As we watched actors of three different generations portray mother, father, daughter, and little son, I tried to remember the last time I saw so many Asian American women in a single work. After a while, though, I realized I was focusing less and less on the fact that they were Asian. It wasn’t that I stopped noticing or caring. But after the initial surprise wears off, seeing so many Asian American actors at once becomes utterly unexceptional. They simply are their characters, as all skilled actors are when performing; their presence makes a perfect kind of sense. As we watched not one but so many Asian American artists command the stage, feuding and scheming and falling in love as great characters do, it made me wonder why something so easy has to be so rare.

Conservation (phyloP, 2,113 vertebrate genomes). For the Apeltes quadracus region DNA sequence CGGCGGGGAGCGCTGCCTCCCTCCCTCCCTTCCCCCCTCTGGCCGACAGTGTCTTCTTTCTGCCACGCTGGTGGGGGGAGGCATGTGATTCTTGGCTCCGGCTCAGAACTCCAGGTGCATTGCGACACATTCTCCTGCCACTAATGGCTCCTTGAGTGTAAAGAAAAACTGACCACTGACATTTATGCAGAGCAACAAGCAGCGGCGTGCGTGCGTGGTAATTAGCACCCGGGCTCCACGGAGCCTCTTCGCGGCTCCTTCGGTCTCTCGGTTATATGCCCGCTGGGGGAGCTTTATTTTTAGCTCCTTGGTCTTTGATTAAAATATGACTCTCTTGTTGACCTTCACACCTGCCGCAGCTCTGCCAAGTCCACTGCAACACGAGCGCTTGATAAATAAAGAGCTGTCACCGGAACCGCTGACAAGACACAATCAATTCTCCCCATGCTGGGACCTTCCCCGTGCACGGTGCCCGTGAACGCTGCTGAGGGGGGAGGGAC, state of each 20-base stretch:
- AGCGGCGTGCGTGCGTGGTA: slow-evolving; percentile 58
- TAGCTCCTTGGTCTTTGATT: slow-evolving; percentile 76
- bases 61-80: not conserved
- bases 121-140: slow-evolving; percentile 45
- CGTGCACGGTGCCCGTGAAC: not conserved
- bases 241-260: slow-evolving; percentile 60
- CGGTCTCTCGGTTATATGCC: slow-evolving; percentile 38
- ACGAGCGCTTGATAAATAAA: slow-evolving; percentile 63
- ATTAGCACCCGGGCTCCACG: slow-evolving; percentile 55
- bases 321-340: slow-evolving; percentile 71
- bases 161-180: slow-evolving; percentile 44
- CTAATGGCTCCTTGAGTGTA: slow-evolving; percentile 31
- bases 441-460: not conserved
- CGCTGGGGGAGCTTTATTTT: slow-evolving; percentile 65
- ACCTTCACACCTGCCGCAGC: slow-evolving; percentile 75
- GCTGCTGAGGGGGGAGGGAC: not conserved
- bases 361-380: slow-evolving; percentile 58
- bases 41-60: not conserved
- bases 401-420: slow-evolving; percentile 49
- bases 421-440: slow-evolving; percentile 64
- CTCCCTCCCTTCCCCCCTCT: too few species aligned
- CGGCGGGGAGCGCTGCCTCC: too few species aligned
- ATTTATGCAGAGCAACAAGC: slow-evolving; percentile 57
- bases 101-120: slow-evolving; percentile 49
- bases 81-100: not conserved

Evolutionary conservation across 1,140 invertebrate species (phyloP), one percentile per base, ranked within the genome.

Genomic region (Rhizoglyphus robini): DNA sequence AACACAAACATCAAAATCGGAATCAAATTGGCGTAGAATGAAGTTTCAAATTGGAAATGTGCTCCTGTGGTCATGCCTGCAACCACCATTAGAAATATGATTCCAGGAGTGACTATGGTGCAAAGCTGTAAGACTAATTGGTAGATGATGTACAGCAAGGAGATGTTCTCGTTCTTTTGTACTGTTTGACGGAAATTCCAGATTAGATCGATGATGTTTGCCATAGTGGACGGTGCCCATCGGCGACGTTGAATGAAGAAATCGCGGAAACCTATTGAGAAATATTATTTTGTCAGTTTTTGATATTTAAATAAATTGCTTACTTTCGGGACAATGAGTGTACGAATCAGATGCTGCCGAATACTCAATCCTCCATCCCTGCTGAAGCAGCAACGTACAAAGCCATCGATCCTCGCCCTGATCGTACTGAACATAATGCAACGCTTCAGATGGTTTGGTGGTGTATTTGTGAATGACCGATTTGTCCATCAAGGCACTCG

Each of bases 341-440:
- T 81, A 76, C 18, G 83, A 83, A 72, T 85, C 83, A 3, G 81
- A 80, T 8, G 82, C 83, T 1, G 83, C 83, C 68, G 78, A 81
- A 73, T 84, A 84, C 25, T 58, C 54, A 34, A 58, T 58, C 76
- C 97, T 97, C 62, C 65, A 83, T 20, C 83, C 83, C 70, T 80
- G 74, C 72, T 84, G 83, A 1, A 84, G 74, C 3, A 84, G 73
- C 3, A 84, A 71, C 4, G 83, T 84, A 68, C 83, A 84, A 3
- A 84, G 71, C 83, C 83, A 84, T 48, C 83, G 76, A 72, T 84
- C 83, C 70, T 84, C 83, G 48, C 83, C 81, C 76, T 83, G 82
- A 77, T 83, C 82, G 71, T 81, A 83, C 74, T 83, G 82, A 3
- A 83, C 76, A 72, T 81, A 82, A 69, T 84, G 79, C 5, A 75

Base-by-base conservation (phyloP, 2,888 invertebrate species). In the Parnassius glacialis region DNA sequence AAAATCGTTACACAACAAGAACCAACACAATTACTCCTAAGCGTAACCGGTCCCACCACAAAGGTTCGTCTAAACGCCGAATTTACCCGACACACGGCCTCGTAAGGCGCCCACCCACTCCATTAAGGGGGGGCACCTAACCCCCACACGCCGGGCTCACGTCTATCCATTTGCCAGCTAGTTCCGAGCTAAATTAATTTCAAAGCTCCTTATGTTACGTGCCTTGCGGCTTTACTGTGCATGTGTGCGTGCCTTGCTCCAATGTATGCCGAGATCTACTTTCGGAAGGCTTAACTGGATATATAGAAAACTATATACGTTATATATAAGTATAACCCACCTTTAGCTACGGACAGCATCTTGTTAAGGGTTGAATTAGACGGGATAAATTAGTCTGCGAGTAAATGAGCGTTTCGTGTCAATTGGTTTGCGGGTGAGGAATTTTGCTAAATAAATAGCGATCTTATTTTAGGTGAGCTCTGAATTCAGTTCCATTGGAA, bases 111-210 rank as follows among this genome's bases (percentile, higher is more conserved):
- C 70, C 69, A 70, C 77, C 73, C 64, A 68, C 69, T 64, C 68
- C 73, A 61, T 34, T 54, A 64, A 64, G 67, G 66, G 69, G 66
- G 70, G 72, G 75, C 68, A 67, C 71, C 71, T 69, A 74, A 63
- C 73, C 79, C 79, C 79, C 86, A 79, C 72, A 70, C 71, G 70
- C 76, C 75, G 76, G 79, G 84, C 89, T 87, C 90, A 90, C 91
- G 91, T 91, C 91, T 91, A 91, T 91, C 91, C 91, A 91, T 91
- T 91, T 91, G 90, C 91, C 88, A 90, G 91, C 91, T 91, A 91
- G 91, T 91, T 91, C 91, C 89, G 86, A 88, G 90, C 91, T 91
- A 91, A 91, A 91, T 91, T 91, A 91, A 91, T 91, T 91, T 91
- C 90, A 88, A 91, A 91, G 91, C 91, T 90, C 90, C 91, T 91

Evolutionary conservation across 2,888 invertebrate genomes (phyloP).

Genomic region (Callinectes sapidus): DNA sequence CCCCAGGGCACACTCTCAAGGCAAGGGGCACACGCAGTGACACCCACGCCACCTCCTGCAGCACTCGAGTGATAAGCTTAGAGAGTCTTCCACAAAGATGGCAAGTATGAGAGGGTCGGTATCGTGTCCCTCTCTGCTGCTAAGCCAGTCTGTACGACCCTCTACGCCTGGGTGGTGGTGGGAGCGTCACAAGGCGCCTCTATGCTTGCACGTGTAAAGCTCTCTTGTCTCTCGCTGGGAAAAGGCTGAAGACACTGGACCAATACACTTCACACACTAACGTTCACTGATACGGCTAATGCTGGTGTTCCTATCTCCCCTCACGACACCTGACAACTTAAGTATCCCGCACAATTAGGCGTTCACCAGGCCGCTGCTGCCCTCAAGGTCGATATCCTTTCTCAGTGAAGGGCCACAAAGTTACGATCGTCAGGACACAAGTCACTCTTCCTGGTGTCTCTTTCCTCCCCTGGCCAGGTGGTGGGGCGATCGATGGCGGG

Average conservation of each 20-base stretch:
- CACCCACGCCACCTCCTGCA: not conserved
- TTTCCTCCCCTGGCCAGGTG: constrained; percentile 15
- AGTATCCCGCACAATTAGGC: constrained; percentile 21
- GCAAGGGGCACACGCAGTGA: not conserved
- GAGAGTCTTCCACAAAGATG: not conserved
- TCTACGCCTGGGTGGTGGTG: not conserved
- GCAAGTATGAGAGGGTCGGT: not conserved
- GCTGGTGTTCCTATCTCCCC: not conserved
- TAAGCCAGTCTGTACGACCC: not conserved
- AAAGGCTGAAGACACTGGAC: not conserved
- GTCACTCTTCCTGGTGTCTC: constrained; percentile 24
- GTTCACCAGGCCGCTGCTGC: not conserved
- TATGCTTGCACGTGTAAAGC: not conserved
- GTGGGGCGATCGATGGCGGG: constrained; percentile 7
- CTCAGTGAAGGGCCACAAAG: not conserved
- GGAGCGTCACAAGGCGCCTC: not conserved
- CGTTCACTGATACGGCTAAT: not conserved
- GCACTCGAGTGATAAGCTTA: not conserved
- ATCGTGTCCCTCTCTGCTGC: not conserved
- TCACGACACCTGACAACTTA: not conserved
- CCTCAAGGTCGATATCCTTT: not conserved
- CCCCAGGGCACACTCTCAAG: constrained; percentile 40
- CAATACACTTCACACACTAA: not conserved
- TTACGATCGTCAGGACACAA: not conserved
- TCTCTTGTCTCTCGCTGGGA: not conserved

Stars shone high above the stage by the time the company took their bows. My sleepy child told me that she didn’t believe Hermione was alive all along, in hiding and pretending to be a statue. She thought the queen had died, and then been revived by magic. “You said this story was kind of like a fairy tale,” she said, “and in fairy tales, magic isn’t strange at all. It’s just normal.”


“I feel there are two distinct parts of myself, an American me and a Chinese me,” says Desdemona Chiang, who directed the production of The Winter’s Tale my daughter and I saw at OSF. She was born in Taiwan and moved to the U.S. at age three, and describes her upbringing in southern California as “a classic hyphenated experience.” “When I was thinking about The Winter’s Tale, I kept thinking about these two places, Sicilia and Bohemia, how the play is really about dual cultures, polarity—cold and warm, kings and peasants,” she tells me. “I thought, what if we add East and West?”